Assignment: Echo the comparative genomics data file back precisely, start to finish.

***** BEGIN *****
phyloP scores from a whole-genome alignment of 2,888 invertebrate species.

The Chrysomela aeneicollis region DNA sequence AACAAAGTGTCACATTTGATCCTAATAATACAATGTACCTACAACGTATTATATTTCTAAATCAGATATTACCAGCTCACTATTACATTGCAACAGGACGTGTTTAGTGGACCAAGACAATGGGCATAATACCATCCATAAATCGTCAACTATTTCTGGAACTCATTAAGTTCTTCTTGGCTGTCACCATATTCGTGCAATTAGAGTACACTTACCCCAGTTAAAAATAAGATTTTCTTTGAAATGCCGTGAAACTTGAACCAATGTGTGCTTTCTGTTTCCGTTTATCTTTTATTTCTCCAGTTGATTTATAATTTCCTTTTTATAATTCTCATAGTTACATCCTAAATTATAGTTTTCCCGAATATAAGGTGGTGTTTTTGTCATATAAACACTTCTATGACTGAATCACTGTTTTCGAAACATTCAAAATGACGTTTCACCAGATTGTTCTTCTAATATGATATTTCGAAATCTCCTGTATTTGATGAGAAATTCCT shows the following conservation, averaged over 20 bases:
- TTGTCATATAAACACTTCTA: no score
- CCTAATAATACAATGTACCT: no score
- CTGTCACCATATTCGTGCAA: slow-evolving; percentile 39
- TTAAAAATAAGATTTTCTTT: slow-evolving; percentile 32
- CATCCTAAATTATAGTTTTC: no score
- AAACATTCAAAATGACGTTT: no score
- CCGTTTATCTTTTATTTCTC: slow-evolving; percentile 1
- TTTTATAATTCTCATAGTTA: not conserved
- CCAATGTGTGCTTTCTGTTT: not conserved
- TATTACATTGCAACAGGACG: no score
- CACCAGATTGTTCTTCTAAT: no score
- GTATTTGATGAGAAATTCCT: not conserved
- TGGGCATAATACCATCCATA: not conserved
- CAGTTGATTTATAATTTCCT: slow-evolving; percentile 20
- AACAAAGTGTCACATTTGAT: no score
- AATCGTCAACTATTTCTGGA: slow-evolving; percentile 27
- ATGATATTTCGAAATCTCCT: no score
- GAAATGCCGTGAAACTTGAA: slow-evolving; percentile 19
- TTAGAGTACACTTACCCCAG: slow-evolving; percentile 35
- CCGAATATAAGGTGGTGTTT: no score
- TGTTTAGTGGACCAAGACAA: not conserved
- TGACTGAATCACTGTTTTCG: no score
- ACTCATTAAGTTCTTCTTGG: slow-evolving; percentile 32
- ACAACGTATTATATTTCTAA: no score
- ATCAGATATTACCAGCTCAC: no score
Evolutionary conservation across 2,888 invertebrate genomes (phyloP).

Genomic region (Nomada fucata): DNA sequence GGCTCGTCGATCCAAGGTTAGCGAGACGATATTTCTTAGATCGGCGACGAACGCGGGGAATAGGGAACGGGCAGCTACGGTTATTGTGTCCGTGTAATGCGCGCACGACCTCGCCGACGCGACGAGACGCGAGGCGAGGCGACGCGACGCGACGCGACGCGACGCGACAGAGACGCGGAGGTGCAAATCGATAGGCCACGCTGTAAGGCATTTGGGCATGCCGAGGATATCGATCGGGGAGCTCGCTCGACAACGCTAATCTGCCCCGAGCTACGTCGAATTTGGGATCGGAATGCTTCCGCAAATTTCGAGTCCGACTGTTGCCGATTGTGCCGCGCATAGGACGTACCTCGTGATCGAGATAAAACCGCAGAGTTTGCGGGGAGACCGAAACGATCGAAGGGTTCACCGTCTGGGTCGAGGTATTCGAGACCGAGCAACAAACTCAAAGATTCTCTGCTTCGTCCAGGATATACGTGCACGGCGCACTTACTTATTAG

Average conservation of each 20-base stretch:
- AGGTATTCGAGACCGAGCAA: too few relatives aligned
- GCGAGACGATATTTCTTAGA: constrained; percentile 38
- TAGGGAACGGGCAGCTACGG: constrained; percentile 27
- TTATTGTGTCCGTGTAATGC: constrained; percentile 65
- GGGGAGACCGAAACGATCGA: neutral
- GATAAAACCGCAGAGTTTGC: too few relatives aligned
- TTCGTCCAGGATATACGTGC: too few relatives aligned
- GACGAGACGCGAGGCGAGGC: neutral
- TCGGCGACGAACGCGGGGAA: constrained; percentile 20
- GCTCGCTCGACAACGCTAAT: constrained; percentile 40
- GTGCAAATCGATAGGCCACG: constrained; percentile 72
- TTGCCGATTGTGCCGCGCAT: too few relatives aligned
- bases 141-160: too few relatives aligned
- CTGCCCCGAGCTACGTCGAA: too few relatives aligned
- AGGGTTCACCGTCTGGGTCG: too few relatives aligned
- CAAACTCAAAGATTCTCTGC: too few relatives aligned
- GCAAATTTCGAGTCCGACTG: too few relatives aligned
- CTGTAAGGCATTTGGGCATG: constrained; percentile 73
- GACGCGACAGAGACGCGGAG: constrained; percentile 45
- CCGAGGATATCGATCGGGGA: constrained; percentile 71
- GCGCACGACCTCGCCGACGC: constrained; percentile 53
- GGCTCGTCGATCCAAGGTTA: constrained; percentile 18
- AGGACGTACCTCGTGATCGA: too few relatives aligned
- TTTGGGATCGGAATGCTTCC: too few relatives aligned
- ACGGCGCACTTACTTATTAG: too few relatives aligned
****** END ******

phyloP scores from a whole-genome alignment of 2,888 invertebrate species.

The Chrysomela aeneicollis region DNA sequence AACAAAGTGTCACATTTGATCCTAATAATACAATGTACCTACAACGTATTATATTTCTAAATCAGATATTACCAGCTCACTATTACATTGCAACAGGACGTGTTTAGTGGACCAAGACAATGGGCATAATACCATCCATAAATCGTCAACTATTTCTGGAACTCATTAAGTTCTTCTTGGCTGTCACCATATTCGTGCAATTAGAGTACACTTACCCCAGTTAAAAATAAGATTTTCTTTGAAATGCCGTGAAACTTGAACCAATGTGTGCTTTCTGTTTCCGTTTATCTTTTATTTCTCCAGTTGATTTATAATTTCCTTTTTATAATTCTCATAGTTACATCCTAAATTATAGTTTTCCCGAATATAAGGTGGTGTTTTTGTCATATAAACACTTCTATGACTGAATCACTGTTTTCGAAACATTCAAAATGACGTTTCACCAGATTGTTCTTCTAATATGATATTTCGAAATCTCCTGTATTTGATGAGAAATTCCT shows the following conservation, averaged over 20 bases:
- TTGTCATATAAACACTTCTA: no score
- CCTAATAATACAATGTACCT: no score
- CTGTCACCATATTCGTGCAA: slow-evolving; percentile 39
- TTAAAAATAAGATTTTCTTT: slow-evolving; percentile 32
- CATCCTAAATTATAGTTTTC: no score
- AAACATTCAAAATGACGTTT: no score
- CCGTTTATCTTTTATTTCTC: slow-evolving; percentile 1
- TTTTATAATTCTCATAGTTA: not conserved
- CCAATGTGTGCTTTCTGTTT: not conserved
- TATTACATTGCAACAGGACG: no score
- CACCAGATTGTTCTTCTAAT: no score
- GTATTTGATGAGAAATTCCT: not conserved
- TGGGCATAATACCATCCATA: not conserved
- CAGTTGATTTATAATTTCCT: slow-evolving; percentile 20
- AACAAAGTGTCACATTTGAT: no score
- AATCGTCAACTATTTCTGGA: slow-evolving; percentile 27
- ATGATATTTCGAAATCTCCT: no score
- GAAATGCCGTGAAACTTGAA: slow-evolving; percentile 19
- TTAGAGTACACTTACCCCAG: slow-evolving; percentile 35
- CCGAATATAAGGTGGTGTTT: no score
- TGTTTAGTGGACCAAGACAA: not conserved
- TGACTGAATCACTGTTTTCG: no score
- ACTCATTAAGTTCTTCTTGG: slow-evolving; percentile 32
- ACAACGTATTATATTTCTAA: no score
- ATCAGATATTACCAGCTCAC: no score
Evolutionary conservation across 2,888 invertebrate genomes (phyloP).

Genomic region (Nomada fucata): DNA sequence GGCTCGTCGATCCAAGGTTAGCGAGACGATATTTCTTAGATCGGCGACGAACGCGGGGAATAGGGAACGGGCAGCTACGGTTATTGTGTCCGTGTAATGCGCGCACGACCTCGCCGACGCGACGAGACGCGAGGCGAGGCGACGCGACGCGACGCGACGCGACGCGACAGAGACGCGGAGGTGCAAATCGATAGGCCACGCTGTAAGGCATTTGGGCATGCCGAGGATATCGATCGGGGAGCTCGCTCGACAACGCTAATCTGCCCCGAGCTACGTCGAATTTGGGATCGGAATGCTTCCGCAAATTTCGAGTCCGACTGTTGCCGATTGTGCCGCGCATAGGACGTACCTCGTGATCGAGATAAAACCGCAGAGTTTGCGGGGAGACCGAAACGATCGAAGGGTTCACCGTCTGGGTCGAGGTATTCGAGACCGAGCAACAAACTCAAAGATTCTCTGCTTCGTCCAGGATATACGTGCACGGCGCACTTACTTATTAG

Average conservation of each 20-base stretch:
- AGGTATTCGAGACCGAGCAA: too few relatives aligned
- GCGAGACGATATTTCTTAGA: constrained; percentile 38
- TAGGGAACGGGCAGCTACGG: constrained; percentile 27
- TTATTGTGTCCGTGTAATGC: constrained; percentile 65
- GGGGAGACCGAAACGATCGA: neutral
- GATAAAACCGCAGAGTTTGC: too few relatives aligned
- TTCGTCCAGGATATACGTGC: too few relatives aligned
- GACGAGACGCGAGGCGAGGC: neutral
- TCGGCGACGAACGCGGGGAA: constrained; percentile 20
- GCTCGCTCGACAACGCTAAT: constrained; percentile 40
- GTGCAAATCGATAGGCCACG: constrained; percentile 72
- TTGCCGATTGTGCCGCGCAT: too few relatives aligned
- bases 141-160: too few relatives aligned
- CTGCCCCGAGCTACGTCGAA: too few relatives aligned
- AGGGTTCACCGTCTGGGTCG: too few relatives aligned
- CAAACTCAAAGATTCTCTGC: too few relatives aligned
- GCAAATTTCGAGTCCGACTG: too few relatives aligned
- CTGTAAGGCATTTGGGCATG: constrained; percentile 73
- GACGCGACAGAGACGCGGAG: constrained; percentile 45
- CCGAGGATATCGATCGGGGA: constrained; percentile 71
- GCGCACGACCTCGCCGACGC: constrained; percentile 53
- GGCTCGTCGATCCAAGGTTA: constrained; percentile 18
- AGGACGTACCTCGTGATCGA: too few relatives aligned
- TTTGGGATCGGAATGCTTCC: too few relatives aligned
- ACGGCGCACTTACTTATTAG: too few relatives aligned